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Controversial pro-Creationism sign by Rapides Parish School Board candidate

In September, the Rapides Parish School Board had open seats available. Candidates for the Louisiana school system are campaigning hardily for the role. Forty-eight year old Jamie Floyd is running against Gerald Crooks for District C. Crooks is the board’s current vice president and was elected in 2014. But Floyd feels he is well qualified and looks to upset Crooks in the election. Mark Dryden, 52, is also running for the seat.

Floyd is a Buckeye High School graduate with three grown daughters who all attended the school as well. His grandfather, James Paul, was the very first school board member elected by District C.

Floyd has been a small business owner for 16 years and is currently an assistant manager at Sam’s Club. In addition, his community involvement includes:

  • Substitute teacher at Buckeye High School
  • Member of Rapides Parish Council on Aging board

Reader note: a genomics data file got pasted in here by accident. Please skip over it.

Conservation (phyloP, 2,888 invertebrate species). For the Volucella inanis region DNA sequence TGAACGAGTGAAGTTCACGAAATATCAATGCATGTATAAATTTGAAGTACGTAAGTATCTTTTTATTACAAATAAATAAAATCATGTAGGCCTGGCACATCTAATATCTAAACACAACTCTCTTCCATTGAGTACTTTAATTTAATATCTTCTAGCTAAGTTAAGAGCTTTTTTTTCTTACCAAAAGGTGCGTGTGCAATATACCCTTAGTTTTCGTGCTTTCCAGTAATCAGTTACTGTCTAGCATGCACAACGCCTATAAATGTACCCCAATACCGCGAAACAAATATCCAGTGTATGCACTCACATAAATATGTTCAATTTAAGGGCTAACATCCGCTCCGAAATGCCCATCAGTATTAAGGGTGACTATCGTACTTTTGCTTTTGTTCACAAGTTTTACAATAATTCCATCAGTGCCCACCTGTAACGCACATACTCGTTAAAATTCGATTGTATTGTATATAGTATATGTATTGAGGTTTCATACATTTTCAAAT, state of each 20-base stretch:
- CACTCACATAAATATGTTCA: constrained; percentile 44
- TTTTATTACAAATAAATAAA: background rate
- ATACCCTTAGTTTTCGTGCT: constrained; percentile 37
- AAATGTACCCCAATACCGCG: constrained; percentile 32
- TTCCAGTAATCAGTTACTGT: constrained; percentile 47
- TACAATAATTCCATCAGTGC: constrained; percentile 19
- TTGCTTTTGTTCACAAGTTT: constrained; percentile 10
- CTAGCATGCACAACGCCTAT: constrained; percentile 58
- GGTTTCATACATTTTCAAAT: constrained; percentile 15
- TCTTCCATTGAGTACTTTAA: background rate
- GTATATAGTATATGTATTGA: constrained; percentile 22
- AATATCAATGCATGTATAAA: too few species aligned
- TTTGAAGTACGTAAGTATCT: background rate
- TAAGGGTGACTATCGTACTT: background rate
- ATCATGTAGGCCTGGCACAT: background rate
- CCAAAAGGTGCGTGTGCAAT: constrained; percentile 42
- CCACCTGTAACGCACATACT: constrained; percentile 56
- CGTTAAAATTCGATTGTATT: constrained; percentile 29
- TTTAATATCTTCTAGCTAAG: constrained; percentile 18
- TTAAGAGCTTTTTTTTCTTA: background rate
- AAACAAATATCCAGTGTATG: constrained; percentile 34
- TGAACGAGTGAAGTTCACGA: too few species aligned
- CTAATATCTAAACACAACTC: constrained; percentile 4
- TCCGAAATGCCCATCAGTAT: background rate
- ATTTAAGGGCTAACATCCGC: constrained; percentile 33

• Member of the Rapides Parish Republican Executive Committee
  • Assistant pastor at Centerpoint Pentecostal Church in Deville
  • Rapides Parish police juror in District C

Floyd is a Christian who stands behind his faith both in and out of office. While in his role as juror, he put forth a controversial motion to publicly display the Ten Commandments in the Rapides Parish Courthouse.

It is Floyd’s outspoken beliefs that have put him in the spotlight again. His campaign for the open seat on the Rapides Parish School Board included a sign which read:

“A few of my ancestors may have swung by their necks but none swung by their tails… Vote Floyd. Creation not evolution.”

The sign featured a drawing of a monkey hanging by its tail from a tree and resulted in controversy not only within Alexandria, where it was located, but across the country. The NBC News affiliate KALB reported that numerous individuals called in about the sign, which Floyd has since removed.

Local residents called the sign “very inappropriate” and even “racist,” but some members of the community supported Floyd.

Floyd argued that the sign wasn’t meant to be racist, but was about the idea that humans evolved from apes.

“It had nothing to do with race at all,” Floyd said, according to Alexandria Town Talk. “That wasn’t meant to be the way it was taken.” He added that “had I known it would offend people, I never would have put that sign up.”

Although Floyd apologized if he caused offense with the sign, he said that he wasn’t sorry for his belief in creation rather than evolution.

The school board election will run on November 8th to determine which candidate is elected for the open seat on the Rapides Parish School Board.

By Laurie Esposito Harley

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